– Right. OK. And everybody wants to know, what are two things you have as a dietitian in your refrigerator?

– One thing I always have is eggs. I’ve lived alone for a couple years, and eggs are, for me, just such an easy, quick thing. If I’m cooking dinner for myself, I do breakfast for dinner, so I can cook those. You can also do them in the morning or use them in baking. So, eggs are always in there. And I try to keep some hardier fruits, or fruits that have a longer shelf life, so maybe apples or oranges, where they keep a lot longer than berries do, for example. So, try to keep some type of fruit that can usually last a longer amount of time.

– And two staples in your pantry.

– Two staples. I will say I always have brown rice. That’s a common one, especially if you get the quick-cooking one, you can really quickly have base or a grain to your meal. Something else I always keep in there: tuna. I know I mentioned that earlier, but there’s always some different tuna packets in there.

– All right, I’m putting you on the spot as a dietitian, so you can refuse to answer. I would imagine life as a dietitian is tough because you’re always thinking about what you’re eating, or aren’t you? What’s like, the bad guilty dietitian, anti-correct diet food that you might eat?

– Oh boy. I don’t know. I like a lot of, because I will say, all about moderation, balance. We can definitely, you know, fit some of these things in. I really like french fries.

– I love french fries, too. Do you just eat them the normal way we’re used to, or do you do something to your fries to make them healthier?

– Yeah, I definitely enjoy both ways. So, I’ll have them plain, but we definitely can prepare them in an air fryer, if you have one of those. That’s a great way to have a little bit less fat with them. Or, you could try sweet potato fries. That packs in the nutrition from a sweet potato. So, a couple different options if you wanted to have them a little bit healthier.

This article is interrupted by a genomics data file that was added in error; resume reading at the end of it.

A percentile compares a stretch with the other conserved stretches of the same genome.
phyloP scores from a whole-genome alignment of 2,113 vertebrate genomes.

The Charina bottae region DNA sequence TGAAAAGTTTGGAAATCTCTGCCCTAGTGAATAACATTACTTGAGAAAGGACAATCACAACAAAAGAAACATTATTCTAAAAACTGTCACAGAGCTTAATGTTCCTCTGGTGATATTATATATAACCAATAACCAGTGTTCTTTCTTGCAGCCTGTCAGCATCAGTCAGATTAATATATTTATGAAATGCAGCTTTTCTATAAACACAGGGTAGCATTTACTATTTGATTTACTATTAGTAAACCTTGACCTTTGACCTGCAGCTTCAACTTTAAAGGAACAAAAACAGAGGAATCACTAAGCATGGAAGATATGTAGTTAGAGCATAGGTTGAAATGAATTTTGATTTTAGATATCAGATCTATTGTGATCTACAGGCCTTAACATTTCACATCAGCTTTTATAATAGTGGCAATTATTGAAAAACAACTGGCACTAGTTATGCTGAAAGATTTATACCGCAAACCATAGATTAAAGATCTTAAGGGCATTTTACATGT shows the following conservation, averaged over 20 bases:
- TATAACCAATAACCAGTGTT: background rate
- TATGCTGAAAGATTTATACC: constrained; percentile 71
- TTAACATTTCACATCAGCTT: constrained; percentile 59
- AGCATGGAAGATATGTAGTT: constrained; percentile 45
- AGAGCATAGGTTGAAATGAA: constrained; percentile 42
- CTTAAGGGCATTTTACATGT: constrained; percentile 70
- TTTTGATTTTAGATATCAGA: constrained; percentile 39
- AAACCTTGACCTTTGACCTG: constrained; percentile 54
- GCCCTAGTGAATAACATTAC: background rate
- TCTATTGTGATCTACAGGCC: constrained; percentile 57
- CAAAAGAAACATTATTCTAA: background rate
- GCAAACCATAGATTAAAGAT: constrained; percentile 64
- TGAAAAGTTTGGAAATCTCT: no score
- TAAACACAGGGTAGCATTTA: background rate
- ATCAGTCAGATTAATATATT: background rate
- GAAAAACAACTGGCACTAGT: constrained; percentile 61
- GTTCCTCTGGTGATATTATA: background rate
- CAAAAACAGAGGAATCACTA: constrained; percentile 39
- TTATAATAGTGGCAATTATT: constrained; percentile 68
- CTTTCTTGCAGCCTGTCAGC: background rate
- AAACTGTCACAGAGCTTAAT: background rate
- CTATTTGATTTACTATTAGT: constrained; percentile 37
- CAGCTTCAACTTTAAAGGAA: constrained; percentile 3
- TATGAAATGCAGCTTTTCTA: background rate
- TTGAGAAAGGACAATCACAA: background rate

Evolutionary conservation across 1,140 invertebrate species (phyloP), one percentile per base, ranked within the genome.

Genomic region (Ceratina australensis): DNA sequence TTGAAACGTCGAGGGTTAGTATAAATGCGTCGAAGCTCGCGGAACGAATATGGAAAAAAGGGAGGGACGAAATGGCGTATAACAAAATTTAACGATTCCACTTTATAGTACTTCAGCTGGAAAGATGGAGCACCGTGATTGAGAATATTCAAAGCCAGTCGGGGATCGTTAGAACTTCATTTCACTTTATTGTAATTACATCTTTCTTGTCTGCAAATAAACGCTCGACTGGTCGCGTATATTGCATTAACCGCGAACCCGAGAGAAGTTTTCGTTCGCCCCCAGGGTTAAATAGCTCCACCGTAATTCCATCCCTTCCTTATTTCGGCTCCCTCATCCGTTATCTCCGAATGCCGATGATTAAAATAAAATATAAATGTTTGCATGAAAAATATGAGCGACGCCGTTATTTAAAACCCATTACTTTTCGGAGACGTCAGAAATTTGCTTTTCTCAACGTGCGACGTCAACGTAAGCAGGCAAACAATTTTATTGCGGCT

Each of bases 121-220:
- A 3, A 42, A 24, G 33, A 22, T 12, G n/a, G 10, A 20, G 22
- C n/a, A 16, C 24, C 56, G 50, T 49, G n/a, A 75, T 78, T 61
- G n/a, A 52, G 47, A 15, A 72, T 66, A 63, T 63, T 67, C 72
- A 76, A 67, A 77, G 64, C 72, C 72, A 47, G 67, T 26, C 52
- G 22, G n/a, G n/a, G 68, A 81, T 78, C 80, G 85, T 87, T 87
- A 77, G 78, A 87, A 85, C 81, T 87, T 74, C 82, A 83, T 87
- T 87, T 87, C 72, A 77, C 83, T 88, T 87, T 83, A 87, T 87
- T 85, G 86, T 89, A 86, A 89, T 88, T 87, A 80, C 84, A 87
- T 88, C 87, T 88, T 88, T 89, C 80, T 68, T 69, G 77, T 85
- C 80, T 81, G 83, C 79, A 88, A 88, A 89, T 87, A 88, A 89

– And can that be a dinner in and of itself, or no?

– Yeah, I think if we plan and have a couple things maybe with it. So, I’m thinking a loaded potato; maybe we had some type of meat added to it, maybe a little like cheese or dairy. I think that could be filling enough to be a dinner in itself.

– All right. And talk about that balance. That’s why I know you’re a dietician because I would just be like, “I could just eat that baked potato.” Why are you always thinking and talking about adding in the other food groups?

– Yeah, that, like you said, balance, it helps to balance it out so we’re not just getting one food group or one type of food because the food groups themselves will tend to have similar nutrients in them. So, a lot of our grains will have similar nutrients. A lot of our fruits will have similar nutrients. You get where I’m going with this. But that’s why I like to try to add in a couple different foods, or like I said, have two or three food groups or types of foods at the meal because then you really do get all the different nutrients from the different food groups.

– Let’s talk a little bit about things like salads and cereals, and as a dietician, is it better that you have one big meal a day, and if you’re out, and maybe that’s your lunch, and then you eat something smaller at home. Or, how important can salads and smaller things like cereal be?

– They can be really helpful for some people. I know everyone’s a little bit different in like what their body needs or the timing of eating, so that can definitely vary from person to person. But I think having something like a cereal or a salad could be a good supplement to, if you’re eating a larger meal, or some people do small, maybe four or five times a day, small mini meals. That can be one of those mini meals. So, I think those are great options for people.

– If I’m at the store and I’m looking for these convenience foods, are there are things that you try to guide people away from and things that you try to guide them to? Like, it’s very easy to just get, like, a snack bar or, you know, maybe some chips.

– Yeah.

– What do you tell folks in that situation?